Royal Navy: Portsmouth aircraft carrier HMS Prince of Wales undertakes extraordinary US stealth jet trials
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The exercises with F-35B Lightning stealth jet fighters were carried out in the USA. The huge Portsmouth-based aircraft carrier began her Autumn deployment in America after leaving Portsmouth last month.
Well-wishers gathered at The Round Tower in Old Portsmouth to wave the sailors goodbye, as they embarked on their first mission since the £3.2bn vessel was fixed earlier this year. She suffered a broken propeller shaft in August 2022, with repairs costing millions of pounds.
Pilots attached to the Fleet Air Arm have been carrying out aircraft exercises since HMS Prince of Wales’ trips to Florida and Virginia. Test pilots from the Naval Air Warfare Centre Aircraft Division (Nawcad) Air Test and Evaluation Squadron Two Three (VX-23), Naval Air Station Patuxent River (Nas Pax River), Maryland, joined the carrier for the flight trials.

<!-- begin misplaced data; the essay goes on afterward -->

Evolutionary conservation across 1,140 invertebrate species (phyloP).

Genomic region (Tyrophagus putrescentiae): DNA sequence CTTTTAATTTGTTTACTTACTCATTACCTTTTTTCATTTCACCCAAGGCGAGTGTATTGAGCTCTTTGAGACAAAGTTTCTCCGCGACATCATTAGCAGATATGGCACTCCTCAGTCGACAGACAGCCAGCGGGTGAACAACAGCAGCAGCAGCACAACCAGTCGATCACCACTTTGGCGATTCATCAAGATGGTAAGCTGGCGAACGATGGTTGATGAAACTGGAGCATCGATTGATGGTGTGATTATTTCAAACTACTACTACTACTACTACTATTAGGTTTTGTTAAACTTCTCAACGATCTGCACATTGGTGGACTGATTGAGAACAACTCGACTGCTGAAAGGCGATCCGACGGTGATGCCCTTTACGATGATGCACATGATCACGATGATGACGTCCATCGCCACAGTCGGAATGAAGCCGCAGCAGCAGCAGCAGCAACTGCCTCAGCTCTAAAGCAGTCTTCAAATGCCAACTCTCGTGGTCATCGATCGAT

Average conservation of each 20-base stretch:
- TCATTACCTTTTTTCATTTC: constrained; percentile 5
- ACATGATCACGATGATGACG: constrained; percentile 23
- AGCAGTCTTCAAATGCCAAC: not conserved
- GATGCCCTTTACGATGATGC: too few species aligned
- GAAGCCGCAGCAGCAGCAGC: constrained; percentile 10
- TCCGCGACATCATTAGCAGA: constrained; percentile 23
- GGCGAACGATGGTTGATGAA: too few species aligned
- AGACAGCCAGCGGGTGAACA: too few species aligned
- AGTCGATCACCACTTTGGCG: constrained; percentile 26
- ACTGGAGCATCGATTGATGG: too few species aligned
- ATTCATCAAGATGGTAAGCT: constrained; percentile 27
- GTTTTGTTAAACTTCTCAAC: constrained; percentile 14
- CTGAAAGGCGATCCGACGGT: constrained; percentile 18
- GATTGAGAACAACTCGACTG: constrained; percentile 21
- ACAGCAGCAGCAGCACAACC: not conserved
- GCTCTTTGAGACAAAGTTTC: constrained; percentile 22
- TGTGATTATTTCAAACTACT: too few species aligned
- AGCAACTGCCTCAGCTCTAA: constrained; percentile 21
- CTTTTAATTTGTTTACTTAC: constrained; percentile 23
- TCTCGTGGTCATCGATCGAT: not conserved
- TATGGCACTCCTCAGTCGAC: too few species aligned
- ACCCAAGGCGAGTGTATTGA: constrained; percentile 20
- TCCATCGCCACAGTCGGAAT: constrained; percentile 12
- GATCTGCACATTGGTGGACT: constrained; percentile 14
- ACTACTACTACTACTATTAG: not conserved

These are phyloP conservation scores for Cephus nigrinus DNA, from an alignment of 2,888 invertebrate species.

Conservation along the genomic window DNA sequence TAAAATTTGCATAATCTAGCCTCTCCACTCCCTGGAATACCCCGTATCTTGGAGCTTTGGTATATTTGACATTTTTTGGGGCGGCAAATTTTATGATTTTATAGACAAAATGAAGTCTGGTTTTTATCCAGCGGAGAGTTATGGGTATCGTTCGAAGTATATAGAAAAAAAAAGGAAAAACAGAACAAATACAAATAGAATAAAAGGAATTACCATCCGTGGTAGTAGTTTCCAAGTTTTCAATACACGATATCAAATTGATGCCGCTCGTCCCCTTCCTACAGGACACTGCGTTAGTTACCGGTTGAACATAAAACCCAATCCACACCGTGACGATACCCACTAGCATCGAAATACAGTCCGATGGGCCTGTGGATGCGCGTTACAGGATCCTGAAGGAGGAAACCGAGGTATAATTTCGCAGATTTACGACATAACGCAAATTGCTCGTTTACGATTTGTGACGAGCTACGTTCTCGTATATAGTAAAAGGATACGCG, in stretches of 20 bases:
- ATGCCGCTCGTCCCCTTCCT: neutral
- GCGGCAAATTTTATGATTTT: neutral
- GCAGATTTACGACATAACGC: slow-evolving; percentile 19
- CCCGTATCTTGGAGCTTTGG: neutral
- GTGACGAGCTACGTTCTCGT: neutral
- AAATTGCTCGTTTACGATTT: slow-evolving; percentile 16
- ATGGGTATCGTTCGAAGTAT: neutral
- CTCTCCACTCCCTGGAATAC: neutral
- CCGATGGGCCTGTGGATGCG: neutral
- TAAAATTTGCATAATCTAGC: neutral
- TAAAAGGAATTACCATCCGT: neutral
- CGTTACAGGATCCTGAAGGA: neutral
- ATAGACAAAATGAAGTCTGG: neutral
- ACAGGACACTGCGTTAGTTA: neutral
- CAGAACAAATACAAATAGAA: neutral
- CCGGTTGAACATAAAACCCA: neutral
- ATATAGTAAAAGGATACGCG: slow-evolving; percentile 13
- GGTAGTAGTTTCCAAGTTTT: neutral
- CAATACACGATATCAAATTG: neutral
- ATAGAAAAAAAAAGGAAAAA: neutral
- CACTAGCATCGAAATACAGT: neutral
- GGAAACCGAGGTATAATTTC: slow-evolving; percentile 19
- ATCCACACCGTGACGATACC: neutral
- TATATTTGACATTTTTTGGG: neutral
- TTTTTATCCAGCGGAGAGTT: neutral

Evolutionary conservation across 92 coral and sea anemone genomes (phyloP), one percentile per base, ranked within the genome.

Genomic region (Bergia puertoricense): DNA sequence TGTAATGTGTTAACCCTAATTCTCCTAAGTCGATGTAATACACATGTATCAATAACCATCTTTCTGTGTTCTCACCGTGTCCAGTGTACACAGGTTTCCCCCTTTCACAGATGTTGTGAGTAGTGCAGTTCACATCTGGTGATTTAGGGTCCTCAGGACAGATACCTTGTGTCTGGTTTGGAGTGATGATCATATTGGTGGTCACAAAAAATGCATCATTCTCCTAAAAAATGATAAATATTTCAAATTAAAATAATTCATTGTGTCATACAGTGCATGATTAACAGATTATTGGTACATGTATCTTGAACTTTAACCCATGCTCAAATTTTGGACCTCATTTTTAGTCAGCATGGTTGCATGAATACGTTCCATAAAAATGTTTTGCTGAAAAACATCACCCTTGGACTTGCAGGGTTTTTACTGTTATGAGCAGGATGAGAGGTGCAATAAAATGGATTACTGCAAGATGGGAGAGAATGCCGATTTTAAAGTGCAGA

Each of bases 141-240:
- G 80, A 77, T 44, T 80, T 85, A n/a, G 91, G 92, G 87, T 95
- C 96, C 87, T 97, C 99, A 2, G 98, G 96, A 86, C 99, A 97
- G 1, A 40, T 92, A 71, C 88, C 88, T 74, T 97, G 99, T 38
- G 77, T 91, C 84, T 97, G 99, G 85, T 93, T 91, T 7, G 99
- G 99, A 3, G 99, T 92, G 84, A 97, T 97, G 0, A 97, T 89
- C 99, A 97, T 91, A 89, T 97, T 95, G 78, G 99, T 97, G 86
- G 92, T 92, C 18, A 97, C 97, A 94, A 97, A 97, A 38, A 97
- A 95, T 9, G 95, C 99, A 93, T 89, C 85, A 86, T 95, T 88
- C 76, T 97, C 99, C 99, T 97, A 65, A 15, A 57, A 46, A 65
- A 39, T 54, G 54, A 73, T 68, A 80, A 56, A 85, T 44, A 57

These exercises took place from the Norfolk Naval Station in Virginia. A Royal Navy spokesman said: “HMS Prince of Wales will chase bad weather and heavy seas while the jets themselves will take-off and land with various weapons and fuel loads, experiment returning from ‘missions’ still carrying missiles/bombs – rather than ditching them in the ocean – and practice landing by rolling to a stop on the flight deck rather than touching down vertically.”
Commanding officer Captain Richard Hewitt said: “This is why we are here. Over the next few weeks we will work together with the F-35 programme to increase the capability of the world’s most advanced fifth-generation stealth fighter alongside the UK’s fifth-generation aircraft carrier.
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“During this phase of our deployment we will see the jet develop advanced landing and take-off techniques, allowing it to recover heavier, turn around faster and launch with more weapons.”
The aim of the exercises that HMS Prince of Wales’ crew are undertaking is to test their ability to carry out strike missions in different weather conditions and to work alongside allies to complete operations. These skills have been particularly honed on the 65,000 tonne vessel’s flight deck.
Other training missions carried out include replenishment at sea trials.